Yanet Elizabeth VASQUEZ-DE MUNOZ, aka Yanet Elizabeth Vasquez-Belloso, Petitioner, v. Robert M. WILKINSON, Acting Attorney General, Respondent.
Alex Enrique Munoz-Vasquez; Angie Elizabeth Munoz-Vasquez, Petitioners, v. Robert M. Wilkinson, Acting Attorney General, Respondent.
Yanet Elizabeth Vasquez-De Munoz (“Ms. Vasquez-De Munoz”) and her minor children, Alex Enrique Munoz Vasquez (“Alex”) and Angie Elizabeth Munoz Vasquez (“Angie”), are natives and citizens of El Salvador. The Board of Immigration Appeals (“BIA”) dismissed their appeal from an immigration judge's decision denying Ms. Vasquez-De Munoz's application for withholding of removal and protection under the Convention Against Torture (“CAT”), and denying Alex and Angie's applications for asylum, withholding of removal, and protection under CAT. Our jurisdiction is governed by 8 U.S.C. § 1252. We review the agency's factual findings for substantial evidence. Zehatye v. Gonzales, 453 F.3d 1182, 1184-85 (9th Cir. 2006). We deny the petitions for review.
To be eligible for asylum, a petitioner must establish “persecution or a well-founded fear of persecution on account of race, religion, nationality, membership in a particular social group, or political opinion.” 8 U.S.C. § 1101(a)(42)(A). A petitioner is entitled to withholding of removal if, upon return to the petitioner's native country, there is a clear probability the petitioner will be subject to persecution on account of one of the same five protected grounds. See 8 U.S.C. § 1231(b)(3)(A); 8 C.F.R. § 1208.16(b), (b)(2). In order to establish persecution on account of a protected ground, “the persecutor's motive is critical and the applicant must come forward with some evidence of [motive], direct or circumstantial.” Garcia-Milian v. Holder, 755 F.3d 1026, 1031 (9th Cir. 2014) (citation and internal quotation marks omitted).
Petitioners did not establish the requisite nexus between their harm and membership in the particular social group “members of the Vasquez and Munoz families.” Rather than membership in a family social group, the record supports the determination that Ms. Vasquez De-Munoz was extorted by gangs because she was a business owner. See Ayala v. Holder, 640 F.3d 1095, 1097 (9th Cir. 2011) (even if membership in a particular social group is established, a petitioner must still show that “any persecution was or will be on account of [her] membership in such group.”); Zetino v. Holder, 622 F.3d 1007, 1016 (9th Cir. 2010) (a petitioner's “desire to be free from harassment by criminals motivated by theft or random violence by gang members bears no nexus to a protected ground.”). Although petitioners presented evidence that Ms. Vasquez-De Munoz's father-in-law was murdered and that other family members have been threatened, this does not compel a finding that petitioners face persecution on account of their family membership. See Bhattarai v. Lynch, 835 F.3d 1037, 1042 (9th Cir. 2016) (court must uphold BIA's factual determinations “unless any reasonable adjudicator would be compelled to conclude to the contrary.” (citations and internal quotation marks omitted)).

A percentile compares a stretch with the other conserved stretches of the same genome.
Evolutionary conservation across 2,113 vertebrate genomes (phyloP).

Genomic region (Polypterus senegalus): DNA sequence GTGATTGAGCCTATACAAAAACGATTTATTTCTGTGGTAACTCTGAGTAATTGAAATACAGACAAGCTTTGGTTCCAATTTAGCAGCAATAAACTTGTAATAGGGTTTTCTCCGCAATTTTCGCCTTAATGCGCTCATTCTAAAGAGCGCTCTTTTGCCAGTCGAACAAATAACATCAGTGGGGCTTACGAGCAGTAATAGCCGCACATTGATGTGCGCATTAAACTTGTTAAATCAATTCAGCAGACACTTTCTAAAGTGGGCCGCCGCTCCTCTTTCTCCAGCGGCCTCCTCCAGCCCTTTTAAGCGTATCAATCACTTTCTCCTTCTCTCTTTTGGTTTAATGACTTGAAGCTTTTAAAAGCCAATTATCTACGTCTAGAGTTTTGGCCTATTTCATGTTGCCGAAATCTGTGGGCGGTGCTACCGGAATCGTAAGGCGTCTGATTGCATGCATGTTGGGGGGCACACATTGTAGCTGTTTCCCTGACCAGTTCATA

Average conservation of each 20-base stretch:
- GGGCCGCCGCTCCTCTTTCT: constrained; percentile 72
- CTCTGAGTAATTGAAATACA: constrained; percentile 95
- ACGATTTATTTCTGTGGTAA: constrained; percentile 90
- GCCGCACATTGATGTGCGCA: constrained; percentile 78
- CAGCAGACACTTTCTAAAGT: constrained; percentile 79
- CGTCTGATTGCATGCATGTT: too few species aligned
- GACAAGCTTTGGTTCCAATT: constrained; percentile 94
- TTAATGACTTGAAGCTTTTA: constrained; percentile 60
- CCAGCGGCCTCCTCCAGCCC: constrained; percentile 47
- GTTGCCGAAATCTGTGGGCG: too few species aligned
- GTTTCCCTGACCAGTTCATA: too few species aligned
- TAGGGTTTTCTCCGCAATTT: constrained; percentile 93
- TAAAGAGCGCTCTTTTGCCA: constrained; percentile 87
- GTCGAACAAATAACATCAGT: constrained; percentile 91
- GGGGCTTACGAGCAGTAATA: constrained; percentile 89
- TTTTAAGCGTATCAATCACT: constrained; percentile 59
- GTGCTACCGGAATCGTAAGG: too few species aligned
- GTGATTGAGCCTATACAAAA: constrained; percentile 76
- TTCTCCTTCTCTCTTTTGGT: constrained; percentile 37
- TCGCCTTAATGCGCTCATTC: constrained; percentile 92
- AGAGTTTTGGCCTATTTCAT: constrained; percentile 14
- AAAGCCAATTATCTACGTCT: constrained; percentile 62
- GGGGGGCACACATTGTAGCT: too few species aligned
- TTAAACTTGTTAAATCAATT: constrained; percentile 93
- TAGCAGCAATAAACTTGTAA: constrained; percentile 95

At oral argument, petitioners’ counsel argued as an alternative protected ground that Alex and Angie feared persecution on account of their membership in the particular social group “young Salvadorans who refuse to participate in gang activity.” In their opening brief, however, petitioners did not raise, and therefore waived, any challenge to the BIA's determination that a recruitment-based social group was not cognizable. See Martinez-Serrano v. INS, 94 F.3d 1256, 1259-60 (9th Cir. 1996) (issues not specifically raised and argued in a party's opening brief are waived). Thus, Alex and Angie's asylum and withholding of removal claims fail, and Ms. Vasquez-De Munoz's withholding of removal claim fails.
In light of this disposition, we need not reach petitioners’ remaining contentions related to asylum or withholding of removal. See Simeonov v. Ashcroft, 371 F.3d 532, 538 (9th Cir. 2004).
Substantial evidence also supports the BIA's determination that petitioners were ineligible for CAT relief. An applicant for CAT relief must show that it “is more likely than not that he or she would be tortured” if removed. 8 C.F.R. § 1208.16(c)(2). In this case, the record does not compel the conclusion that it is more likely than not that petitioners would be tortured by or with the consent or acquiescence of the government if returned to El Salvador. See Wakkary v. Holder, 558 F.3d 1049, 1067-68 (9th Cir. 2009).
PETITIONS FOR REVIEW DENIED.